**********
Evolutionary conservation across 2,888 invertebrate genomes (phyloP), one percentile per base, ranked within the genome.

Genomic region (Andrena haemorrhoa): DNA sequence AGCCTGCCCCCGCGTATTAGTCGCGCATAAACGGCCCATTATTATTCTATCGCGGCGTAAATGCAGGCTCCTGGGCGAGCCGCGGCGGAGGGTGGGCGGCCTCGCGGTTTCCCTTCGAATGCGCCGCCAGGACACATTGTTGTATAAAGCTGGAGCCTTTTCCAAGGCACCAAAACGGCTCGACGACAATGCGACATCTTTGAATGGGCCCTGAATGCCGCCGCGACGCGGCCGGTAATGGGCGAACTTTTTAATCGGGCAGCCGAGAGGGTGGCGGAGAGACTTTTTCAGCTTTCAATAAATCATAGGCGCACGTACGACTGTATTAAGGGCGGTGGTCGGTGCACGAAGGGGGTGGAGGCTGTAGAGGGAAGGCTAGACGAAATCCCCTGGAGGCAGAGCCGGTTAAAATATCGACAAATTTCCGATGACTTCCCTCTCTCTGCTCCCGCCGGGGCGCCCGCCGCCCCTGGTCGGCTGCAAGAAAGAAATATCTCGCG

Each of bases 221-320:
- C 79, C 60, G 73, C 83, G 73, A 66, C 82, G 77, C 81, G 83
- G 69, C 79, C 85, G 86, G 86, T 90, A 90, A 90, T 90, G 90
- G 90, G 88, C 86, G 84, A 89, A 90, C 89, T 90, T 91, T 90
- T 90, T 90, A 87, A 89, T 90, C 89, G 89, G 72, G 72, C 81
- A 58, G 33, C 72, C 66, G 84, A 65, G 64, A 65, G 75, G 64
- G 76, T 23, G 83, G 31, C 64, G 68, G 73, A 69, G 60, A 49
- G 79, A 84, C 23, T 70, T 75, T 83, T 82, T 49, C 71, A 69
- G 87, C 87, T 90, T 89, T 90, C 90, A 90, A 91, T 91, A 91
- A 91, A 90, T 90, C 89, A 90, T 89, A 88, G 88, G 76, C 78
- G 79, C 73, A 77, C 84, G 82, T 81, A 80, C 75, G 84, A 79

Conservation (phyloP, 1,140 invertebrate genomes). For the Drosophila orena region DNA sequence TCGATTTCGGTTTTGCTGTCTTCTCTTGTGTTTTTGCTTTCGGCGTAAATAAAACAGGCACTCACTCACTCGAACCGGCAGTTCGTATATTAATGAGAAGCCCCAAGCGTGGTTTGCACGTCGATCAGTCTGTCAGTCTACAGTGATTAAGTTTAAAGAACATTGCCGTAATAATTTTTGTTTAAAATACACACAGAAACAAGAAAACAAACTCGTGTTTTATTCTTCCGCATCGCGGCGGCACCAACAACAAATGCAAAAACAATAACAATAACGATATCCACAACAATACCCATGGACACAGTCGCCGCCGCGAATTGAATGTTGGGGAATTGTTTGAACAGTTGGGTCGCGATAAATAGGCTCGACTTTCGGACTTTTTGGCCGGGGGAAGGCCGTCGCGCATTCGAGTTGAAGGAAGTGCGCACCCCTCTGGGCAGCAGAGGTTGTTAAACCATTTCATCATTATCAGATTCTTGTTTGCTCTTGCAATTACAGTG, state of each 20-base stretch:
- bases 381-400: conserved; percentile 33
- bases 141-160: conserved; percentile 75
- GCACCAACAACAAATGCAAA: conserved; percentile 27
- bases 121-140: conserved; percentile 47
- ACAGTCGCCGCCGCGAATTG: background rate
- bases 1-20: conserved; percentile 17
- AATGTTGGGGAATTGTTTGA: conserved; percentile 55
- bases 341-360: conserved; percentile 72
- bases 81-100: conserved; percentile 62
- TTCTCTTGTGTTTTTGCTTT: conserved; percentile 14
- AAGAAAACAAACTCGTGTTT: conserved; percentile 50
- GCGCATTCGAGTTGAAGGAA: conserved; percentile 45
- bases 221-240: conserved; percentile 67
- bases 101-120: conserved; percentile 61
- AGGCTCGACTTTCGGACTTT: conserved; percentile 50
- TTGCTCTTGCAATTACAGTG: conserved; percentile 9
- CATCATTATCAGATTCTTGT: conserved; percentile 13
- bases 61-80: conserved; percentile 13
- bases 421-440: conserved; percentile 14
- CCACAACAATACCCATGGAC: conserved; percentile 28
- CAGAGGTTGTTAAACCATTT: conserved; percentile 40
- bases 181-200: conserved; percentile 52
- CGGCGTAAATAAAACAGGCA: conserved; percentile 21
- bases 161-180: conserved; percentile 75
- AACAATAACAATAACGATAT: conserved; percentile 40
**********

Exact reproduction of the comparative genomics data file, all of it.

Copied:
Evolutionary conservation across 2,888 invertebrate genomes (phyloP), one percentile per base, ranked within the genome.

Genomic region (Andrena haemorrhoa): DNA sequence AGCCTGCCCCCGCGTATTAGTCGCGCATAAACGGCCCATTATTATTCTATCGCGGCGTAAATGCAGGCTCCTGGGCGAGCCGCGGCGGAGGGTGGGCGGCCTCGCGGTTTCCCTTCGAATGCGCCGCCAGGACACATTGTTGTATAAAGCTGGAGCCTTTTCCAAGGCACCAAAACGGCTCGACGACAATGCGACATCTTTGAATGGGCCCTGAATGCCGCCGCGACGCGGCCGGTAATGGGCGAACTTTTTAATCGGGCAGCCGAGAGGGTGGCGGAGAGACTTTTTCAGCTTTCAATAAATCATAGGCGCACGTACGACTGTATTAAGGGCGGTGGTCGGTGCACGAAGGGGGTGGAGGCTGTAGAGGGAAGGCTAGACGAAATCCCCTGGAGGCAGAGCCGGTTAAAATATCGACAAATTTCCGATGACTTCCCTCTCTCTGCTCCCGCCGGGGCGCCCGCCGCCCCTGGTCGGCTGCAAGAAAGAAATATCTCGCG

Each of bases 221-320:
- C 79, C 60, G 73, C 83, G 73, A 66, C 82, G 77, C 81, G 83
- G 69, C 79, C 85, G 86, G 86, T 90, A 90, A 90, T 90, G 90
- G 90, G 88, C 86, G 84, A 89, A 90, C 89, T 90, T 91, T 90
- T 90, T 90, A 87, A 89, T 90, C 89, G 89, G 72, G 72, C 81
- A 58, G 33, C 72, C 66, G 84, A 65, G 64, A 65, G 75, G 64
- G 76, T 23, G 83, G 31, C 64, G 68, G 73, A 69, G 60, A 49
- G 79, A 84, C 23, T 70, T 75, T 83, T 82, T 49, C 71, A 69
- G 87, C 87, T 90, T 89, T 90, C 90, A 90, A 91, T 91, A 91
- A 91, A 90, T 90, C 89, A 90, T 89, A 88, G 88, G 76, C 78
- G 79, C 73, A 77, C 84, G 82, T 81, A 80, C 75, G 84, A 79

Conservation (phyloP, 1,140 invertebrate genomes). For the Drosophila orena region DNA sequence TCGATTTCGGTTTTGCTGTCTTCTCTTGTGTTTTTGCTTTCGGCGTAAATAAAACAGGCACTCACTCACTCGAACCGGCAGTTCGTATATTAATGAGAAGCCCCAAGCGTGGTTTGCACGTCGATCAGTCTGTCAGTCTACAGTGATTAAGTTTAAAGAACATTGCCGTAATAATTTTTGTTTAAAATACACACAGAAACAAGAAAACAAACTCGTGTTTTATTCTTCCGCATCGCGGCGGCACCAACAACAAATGCAAAAACAATAACAATAACGATATCCACAACAATACCCATGGACACAGTCGCCGCCGCGAATTGAATGTTGGGGAATTGTTTGAACAGTTGGGTCGCGATAAATAGGCTCGACTTTCGGACTTTTTGGCCGGGGGAAGGCCGTCGCGCATTCGAGTTGAAGGAAGTGCGCACCCCTCTGGGCAGCAGAGGTTGTTAAACCATTTCATCATTATCAGATTCTTGTTTGCTCTTGCAATTACAGTG, state of each 20-base stretch:
- bases 381-400: conserved; percentile 33
- bases 141-160: conserved; percentile 75
- GCACCAACAACAAATGCAAA: conserved; percentile 27
- bases 121-140: conserved; percentile 47
- ACAGTCGCCGCCGCGAATTG: background rate
- bases 1-20: conserved; percentile 17
- AATGTTGGGGAATTGTTTGA: conserved; percentile 55
- bases 341-360: conserved; percentile 72
- bases 81-100: conserved; percentile 62
- TTCTCTTGTGTTTTTGCTTT: conserved; percentile 14
- AAGAAAACAAACTCGTGTTT: conserved; percentile 50
- GCGCATTCGAGTTGAAGGAA: conserved; percentile 45
- bases 221-240: conserved; percentile 67
- bases 101-120: conserved; percentile 61
- AGGCTCGACTTTCGGACTTT: conserved; percentile 50
- TTGCTCTTGCAATTACAGTG: conserved; percentile 9
- CATCATTATCAGATTCTTGT: conserved; percentile 13
- bases 61-80: conserved; percentile 13
- bases 421-440: conserved; percentile 14
- CCACAACAATACCCATGGAC: conserved; percentile 28
- CAGAGGTTGTTAAACCATTT: conserved; percentile 40
- bases 181-200: conserved; percentile 52
- CGGCGTAAATAAAACAGGCA: conserved; percentile 21
- bases 161-180: conserved; percentile 75
- AACAATAACAATAACGATAT: conserved; percentile 40